And we’re still in chapter one.

There’s a wonderful story in chapter two about a quadriplegic. Not many opportunities in the ancient world for someone like that. Can’t get a job, can’t get around. His friends have to do everything for him. So when they hear that there’s a healer in town, they take their friend to meet Jesus.

But there’s a problem: The house Jesus is teaching in is packed…standing room only…they can’t even get in the door. That doesn’t stop these guys, though. They climb to the roof and start to dig a hole in it to lower their friend through.

Now we know that Jesus was homeless, so someone else must have invited him to teach in their home. And presumably if you’ve invited Jesus to speak at your home, you want to hear what he has to say. So we can probably guess that the owner of this home was standing in the living room beside Jesus when…

…little bits of his ceiling started to fall down one their heads.

Now image you’re the paraplegic, laying on your back, staring up at the man whose roof you friends just dug through. And you can’t go anywhere.

Then Jesus looks down at the guy and says something which seems to me a little insensitive. He says, “Son, your sins are forgiven.”

Now if I’m this guy I’m thinkin’ “Jesus, I appreciate the gesture and I understand you’re into this whole religious thing, but right now I’d like for someone to deal with my leg situation so that I can get out of here before that guy realizes what my friends just did to his house.”

That, at least, would be a reaction I could understand.  But the text tells us that when the Sadducees hear this they got angry. Why would anyone get angry about forgiveness? Isn’t that a good thing?

Well, how do you receive forgiveness of sins if you are a Jew in first century? You go to the Temple, right? You have sacrifices made on your behalf. And by the first century this was big business. And the Sadducees run it. And get kick-backs on the Temple fees. So if someone can go around proclaiming forgiveness of sin outside the Temple, they’re Sadducees are out of a job! So they say “Listen here, buddy, nobody forgives sins but God alone,” (meaning nobody forgives sins except in our building…on our schedule…by our prescription…and with our price tag).

So Jesus asks the question: “Okay, which is easier, for me to tell this man his sins are forgiven?  Or for me to tell him”…“Get up! Take up you mat and go home.” And the paraplegic gets up and walks out of the room.

Demon possession…sickness…injustice…sin…

In chapter five Jesus is on a boat with his disciples when a great storm comes and threatens to capsize them. The disciples are terrified, but Jesus is asleep on the back of the boat. So the disciples go and wake him up: “Jesus, how could you be sleeping through this? You don’t care if we die out here? Why don’t you do something?” So Jesus gets up, looks out over the sea, and says what most English Bibles translate as “Peace, be still.”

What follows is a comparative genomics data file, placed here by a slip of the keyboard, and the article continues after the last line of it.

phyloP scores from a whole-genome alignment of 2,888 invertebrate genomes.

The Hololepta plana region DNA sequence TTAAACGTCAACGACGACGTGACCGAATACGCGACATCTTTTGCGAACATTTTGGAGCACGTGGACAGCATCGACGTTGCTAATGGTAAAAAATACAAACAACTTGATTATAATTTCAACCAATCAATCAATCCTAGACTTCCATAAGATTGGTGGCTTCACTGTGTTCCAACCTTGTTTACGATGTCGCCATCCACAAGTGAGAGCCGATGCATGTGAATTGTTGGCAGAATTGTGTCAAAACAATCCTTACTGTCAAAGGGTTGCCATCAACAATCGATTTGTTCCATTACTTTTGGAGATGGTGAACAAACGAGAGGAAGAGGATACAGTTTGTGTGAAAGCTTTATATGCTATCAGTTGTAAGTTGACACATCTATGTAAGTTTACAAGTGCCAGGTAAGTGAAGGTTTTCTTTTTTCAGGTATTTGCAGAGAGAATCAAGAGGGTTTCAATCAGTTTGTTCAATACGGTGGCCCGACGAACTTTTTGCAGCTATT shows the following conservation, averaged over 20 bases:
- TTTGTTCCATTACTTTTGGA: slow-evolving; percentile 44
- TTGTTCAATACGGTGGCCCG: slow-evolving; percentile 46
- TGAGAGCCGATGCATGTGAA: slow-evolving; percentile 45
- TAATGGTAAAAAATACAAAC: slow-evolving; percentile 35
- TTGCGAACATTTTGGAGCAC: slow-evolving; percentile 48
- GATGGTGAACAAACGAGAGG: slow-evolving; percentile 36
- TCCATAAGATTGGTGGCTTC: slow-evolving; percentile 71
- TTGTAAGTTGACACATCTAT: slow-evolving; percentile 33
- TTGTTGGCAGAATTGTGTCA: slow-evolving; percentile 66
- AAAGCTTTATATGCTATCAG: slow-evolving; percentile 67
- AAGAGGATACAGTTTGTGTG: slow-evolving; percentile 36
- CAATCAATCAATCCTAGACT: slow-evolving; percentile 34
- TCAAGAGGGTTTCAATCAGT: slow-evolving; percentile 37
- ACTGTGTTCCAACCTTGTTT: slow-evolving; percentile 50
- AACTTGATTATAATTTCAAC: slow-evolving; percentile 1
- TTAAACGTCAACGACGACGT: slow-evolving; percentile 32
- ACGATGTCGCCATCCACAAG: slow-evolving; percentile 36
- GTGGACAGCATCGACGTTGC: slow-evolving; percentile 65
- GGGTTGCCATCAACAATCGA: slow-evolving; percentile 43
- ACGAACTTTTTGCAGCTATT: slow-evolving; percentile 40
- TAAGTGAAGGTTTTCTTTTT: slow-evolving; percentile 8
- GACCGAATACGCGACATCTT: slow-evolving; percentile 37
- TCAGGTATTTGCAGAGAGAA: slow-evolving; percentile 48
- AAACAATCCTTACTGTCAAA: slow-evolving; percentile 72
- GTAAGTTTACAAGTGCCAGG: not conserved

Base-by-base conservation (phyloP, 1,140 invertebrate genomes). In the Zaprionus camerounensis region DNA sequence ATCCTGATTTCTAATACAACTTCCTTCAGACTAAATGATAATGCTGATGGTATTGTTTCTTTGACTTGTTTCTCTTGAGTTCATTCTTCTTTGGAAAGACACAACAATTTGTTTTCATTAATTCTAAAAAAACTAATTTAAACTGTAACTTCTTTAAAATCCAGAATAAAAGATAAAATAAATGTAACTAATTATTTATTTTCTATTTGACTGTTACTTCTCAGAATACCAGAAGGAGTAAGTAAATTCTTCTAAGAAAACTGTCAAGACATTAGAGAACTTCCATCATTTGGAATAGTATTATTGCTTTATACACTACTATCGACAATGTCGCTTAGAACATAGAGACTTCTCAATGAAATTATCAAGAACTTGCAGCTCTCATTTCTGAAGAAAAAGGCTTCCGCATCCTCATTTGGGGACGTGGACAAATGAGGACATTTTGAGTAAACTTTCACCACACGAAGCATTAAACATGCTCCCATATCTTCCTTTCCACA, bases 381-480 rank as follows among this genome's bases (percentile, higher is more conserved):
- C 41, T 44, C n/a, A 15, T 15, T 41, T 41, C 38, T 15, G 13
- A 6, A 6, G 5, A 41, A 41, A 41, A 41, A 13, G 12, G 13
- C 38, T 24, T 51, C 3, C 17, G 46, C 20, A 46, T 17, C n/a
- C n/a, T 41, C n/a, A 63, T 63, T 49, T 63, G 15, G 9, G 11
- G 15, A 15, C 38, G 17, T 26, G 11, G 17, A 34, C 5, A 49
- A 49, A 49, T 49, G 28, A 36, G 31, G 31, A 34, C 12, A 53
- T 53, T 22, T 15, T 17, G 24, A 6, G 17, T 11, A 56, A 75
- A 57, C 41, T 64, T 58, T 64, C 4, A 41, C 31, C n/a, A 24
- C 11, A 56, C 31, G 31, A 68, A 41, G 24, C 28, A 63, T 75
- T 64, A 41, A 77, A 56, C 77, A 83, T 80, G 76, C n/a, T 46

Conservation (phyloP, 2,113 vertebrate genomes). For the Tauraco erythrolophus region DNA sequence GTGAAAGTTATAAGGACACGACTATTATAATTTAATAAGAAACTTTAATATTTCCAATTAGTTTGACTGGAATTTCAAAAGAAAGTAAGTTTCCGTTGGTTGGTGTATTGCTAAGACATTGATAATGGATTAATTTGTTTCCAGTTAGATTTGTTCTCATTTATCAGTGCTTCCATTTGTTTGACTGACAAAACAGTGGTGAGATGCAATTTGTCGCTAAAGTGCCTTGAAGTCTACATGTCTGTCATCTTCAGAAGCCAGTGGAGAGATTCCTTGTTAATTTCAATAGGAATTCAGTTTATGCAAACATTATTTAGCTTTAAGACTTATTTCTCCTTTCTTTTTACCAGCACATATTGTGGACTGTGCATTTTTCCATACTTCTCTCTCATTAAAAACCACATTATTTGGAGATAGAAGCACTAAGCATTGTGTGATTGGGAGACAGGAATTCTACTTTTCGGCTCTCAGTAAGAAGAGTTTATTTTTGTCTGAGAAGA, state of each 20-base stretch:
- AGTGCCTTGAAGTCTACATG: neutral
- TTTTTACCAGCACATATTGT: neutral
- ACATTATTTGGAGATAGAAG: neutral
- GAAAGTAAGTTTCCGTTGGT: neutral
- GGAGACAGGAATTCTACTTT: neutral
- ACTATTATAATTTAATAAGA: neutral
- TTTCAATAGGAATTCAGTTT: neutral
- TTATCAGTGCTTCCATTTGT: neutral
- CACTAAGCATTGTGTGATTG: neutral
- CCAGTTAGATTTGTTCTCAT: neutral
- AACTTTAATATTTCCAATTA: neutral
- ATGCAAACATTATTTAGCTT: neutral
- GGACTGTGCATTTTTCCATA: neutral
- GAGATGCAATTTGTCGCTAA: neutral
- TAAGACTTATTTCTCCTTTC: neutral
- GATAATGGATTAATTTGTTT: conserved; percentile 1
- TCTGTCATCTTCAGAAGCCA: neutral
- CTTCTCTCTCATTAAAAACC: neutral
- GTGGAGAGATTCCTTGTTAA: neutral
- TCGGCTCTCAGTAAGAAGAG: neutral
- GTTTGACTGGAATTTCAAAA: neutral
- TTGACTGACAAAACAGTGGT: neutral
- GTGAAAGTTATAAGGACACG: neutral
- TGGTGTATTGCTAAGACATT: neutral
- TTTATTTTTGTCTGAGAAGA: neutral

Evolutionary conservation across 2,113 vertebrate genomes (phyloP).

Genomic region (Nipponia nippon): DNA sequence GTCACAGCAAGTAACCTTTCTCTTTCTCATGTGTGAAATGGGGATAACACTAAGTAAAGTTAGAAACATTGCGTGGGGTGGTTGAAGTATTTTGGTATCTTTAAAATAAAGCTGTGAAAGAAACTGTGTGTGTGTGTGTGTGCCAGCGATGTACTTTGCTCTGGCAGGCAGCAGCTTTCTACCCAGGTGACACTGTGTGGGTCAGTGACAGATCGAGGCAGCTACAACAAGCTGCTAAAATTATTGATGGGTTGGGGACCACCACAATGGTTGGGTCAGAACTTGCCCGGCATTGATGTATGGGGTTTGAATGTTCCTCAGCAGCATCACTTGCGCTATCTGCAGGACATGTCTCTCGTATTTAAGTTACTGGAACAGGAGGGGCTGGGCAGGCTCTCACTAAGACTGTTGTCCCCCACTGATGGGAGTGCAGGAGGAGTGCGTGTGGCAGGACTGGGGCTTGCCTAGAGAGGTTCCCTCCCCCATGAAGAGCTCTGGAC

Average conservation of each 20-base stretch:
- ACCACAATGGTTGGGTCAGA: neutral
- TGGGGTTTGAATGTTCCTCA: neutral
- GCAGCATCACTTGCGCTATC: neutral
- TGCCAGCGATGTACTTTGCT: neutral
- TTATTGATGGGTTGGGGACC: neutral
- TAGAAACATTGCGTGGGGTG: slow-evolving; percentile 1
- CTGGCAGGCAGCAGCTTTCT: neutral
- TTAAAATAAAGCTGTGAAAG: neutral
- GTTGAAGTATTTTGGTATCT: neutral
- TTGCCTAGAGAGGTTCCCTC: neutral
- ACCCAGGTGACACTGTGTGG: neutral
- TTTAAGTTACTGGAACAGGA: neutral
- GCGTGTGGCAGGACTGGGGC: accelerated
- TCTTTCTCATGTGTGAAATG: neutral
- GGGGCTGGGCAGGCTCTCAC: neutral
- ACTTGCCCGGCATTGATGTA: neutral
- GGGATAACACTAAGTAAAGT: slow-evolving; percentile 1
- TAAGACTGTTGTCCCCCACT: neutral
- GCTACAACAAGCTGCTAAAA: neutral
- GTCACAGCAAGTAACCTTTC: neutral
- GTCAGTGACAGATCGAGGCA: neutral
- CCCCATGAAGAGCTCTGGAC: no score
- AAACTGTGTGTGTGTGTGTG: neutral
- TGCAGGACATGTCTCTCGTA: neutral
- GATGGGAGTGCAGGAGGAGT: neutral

Actually what he says is phimoō—shut up!

And suddenly the waves stop crashing over the ship and the winds die down.

The disciples are amazed. “Even the wind and the waves obey him.”

You see what they’re saying? Somehow, through this man, God’s will is being executed over the earth, just like it is in heaven. The kingdom has come.

Makes you want to ask though, doesn’t it, “Why don’t you calm the storms in my life?”

I think what Jesus is trying to get at is this: In some strange sense, there seems to be an overlap in the ages. The Day of the Lord was not the might fell swoop so many had expected. So it’s true that this Present Evil Age is still a reality that exists all around us. But it’s also true that in the person of and work of Jesus the kingdom of God has in some sense already come. More importantly, there is a day coming when This Present Evil Age will finally come to an end—when cowardice and fear and murder and sexually perversion and idolatry and lies will all be burned away like sulfur, as the book of Revelation says. And when the kingdom of God will fully realized at last. We will see the holy city Jerusalem coming down out of heaven.

…A city whose gates will never be shut, for they fear no evil.

…A city where God will reign forever and ever, and he will make his dwelling place among us.

…Where there will be no more death.

…Where there will be no more pain.

…or mourning.

…And God will wipe away every tear from our eyes. For those former things will have passed away.

…And, behold, he will make all things new.

But for now it seems that we are living in the time in between these times. Or what C. S. Lewis calls “the already and not yet.” For the kingdom of God has, through the life, death and resurrection of Jesus, in some sense, already come. But still This Present Evil Age has not yet passed away.

The already, and the not yet.

And the thing we must never forget for life in between the time is this: Don’t judge by appearances.

Yes, I know, the evidence looks mixed. Of course it does. This Present Evil Age still persists. But, friends, I’m here today to announce that the old regime of violence and oppression, of sickness and death, of sadness and loss—it is getting tired, and soon it will lie down to rest. But dawn is breaking upon the kingdom of God and soon we shall walk in the light of its new day.

So do not judge only by what you can see.

Yes, there are many who are sick and dying. But many are healed.

Yes, our world is full of injustice and oppression. But many find freedom.

Yes, we are plagued by sin. But there is forgiveness.

Yes, there are storms in our lives. But even the waves obey our Lord.

So don’t judge by appearances.

For the time has come.

The kingdom of God is here.